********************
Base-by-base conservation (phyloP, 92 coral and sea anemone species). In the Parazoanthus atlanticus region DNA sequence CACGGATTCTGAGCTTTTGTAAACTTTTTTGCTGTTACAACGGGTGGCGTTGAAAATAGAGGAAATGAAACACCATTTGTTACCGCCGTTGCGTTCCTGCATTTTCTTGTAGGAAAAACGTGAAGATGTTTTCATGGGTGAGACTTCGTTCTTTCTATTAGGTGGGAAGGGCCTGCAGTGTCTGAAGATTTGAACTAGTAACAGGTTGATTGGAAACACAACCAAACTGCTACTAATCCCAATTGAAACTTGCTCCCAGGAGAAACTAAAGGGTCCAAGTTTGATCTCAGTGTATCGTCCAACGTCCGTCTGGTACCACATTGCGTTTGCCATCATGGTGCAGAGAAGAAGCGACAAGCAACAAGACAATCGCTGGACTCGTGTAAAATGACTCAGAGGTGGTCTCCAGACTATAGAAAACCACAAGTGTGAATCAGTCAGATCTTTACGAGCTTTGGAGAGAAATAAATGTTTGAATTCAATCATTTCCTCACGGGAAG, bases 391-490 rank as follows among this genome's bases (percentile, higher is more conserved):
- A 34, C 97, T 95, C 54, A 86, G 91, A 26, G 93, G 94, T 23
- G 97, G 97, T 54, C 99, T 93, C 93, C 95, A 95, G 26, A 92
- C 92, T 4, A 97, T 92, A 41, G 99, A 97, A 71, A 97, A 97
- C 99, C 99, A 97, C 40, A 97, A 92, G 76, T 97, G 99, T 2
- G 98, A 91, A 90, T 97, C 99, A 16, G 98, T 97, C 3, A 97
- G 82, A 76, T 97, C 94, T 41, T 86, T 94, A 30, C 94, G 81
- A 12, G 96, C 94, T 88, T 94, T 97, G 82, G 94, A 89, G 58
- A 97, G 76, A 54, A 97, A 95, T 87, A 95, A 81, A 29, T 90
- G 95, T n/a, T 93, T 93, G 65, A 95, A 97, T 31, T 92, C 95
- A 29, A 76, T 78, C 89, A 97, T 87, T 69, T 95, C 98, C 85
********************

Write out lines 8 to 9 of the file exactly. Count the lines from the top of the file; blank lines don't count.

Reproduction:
- A 12, G 96, C 94, T 88, T 94, T 97, G 82, G 94, A 89, G 58
- A 97, G 76, A 54, A 97, A 95, T 87, A 95, A 81, A 29, T 90